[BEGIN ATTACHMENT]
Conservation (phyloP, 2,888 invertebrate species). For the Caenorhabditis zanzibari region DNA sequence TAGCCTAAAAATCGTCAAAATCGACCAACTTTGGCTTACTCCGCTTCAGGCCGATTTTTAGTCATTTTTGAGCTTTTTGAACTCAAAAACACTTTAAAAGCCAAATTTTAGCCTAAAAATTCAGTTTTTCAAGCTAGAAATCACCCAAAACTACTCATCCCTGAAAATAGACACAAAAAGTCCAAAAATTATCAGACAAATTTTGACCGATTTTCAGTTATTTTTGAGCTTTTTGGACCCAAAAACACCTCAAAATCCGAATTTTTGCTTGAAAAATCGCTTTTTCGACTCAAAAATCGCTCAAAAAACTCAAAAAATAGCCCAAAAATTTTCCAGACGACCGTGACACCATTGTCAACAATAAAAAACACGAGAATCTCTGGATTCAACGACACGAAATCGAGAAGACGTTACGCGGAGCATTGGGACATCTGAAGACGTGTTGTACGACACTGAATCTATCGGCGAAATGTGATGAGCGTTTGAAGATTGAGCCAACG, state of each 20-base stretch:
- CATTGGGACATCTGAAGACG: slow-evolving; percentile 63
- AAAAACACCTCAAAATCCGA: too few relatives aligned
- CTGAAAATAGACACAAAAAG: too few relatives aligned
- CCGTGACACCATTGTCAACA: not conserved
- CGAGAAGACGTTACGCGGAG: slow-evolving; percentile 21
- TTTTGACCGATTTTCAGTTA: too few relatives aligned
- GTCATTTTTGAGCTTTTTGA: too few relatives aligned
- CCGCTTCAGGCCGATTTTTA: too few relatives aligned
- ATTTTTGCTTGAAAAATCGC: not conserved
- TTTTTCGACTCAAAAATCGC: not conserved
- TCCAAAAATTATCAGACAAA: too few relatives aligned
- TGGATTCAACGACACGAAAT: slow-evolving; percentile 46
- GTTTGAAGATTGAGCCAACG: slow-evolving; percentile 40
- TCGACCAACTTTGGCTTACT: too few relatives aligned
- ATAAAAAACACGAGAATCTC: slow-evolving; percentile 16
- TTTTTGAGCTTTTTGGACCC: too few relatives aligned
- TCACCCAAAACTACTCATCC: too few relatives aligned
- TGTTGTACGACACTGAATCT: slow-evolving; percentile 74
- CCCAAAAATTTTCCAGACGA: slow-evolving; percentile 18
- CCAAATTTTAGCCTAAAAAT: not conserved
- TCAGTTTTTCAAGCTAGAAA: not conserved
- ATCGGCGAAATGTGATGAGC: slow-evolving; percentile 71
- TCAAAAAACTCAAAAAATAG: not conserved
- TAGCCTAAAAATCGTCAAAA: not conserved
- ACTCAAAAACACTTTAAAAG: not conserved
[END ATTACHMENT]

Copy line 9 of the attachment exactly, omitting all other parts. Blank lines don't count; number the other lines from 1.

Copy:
- CCGCTTCAGGCCGATTTTTA: too few relatives aligned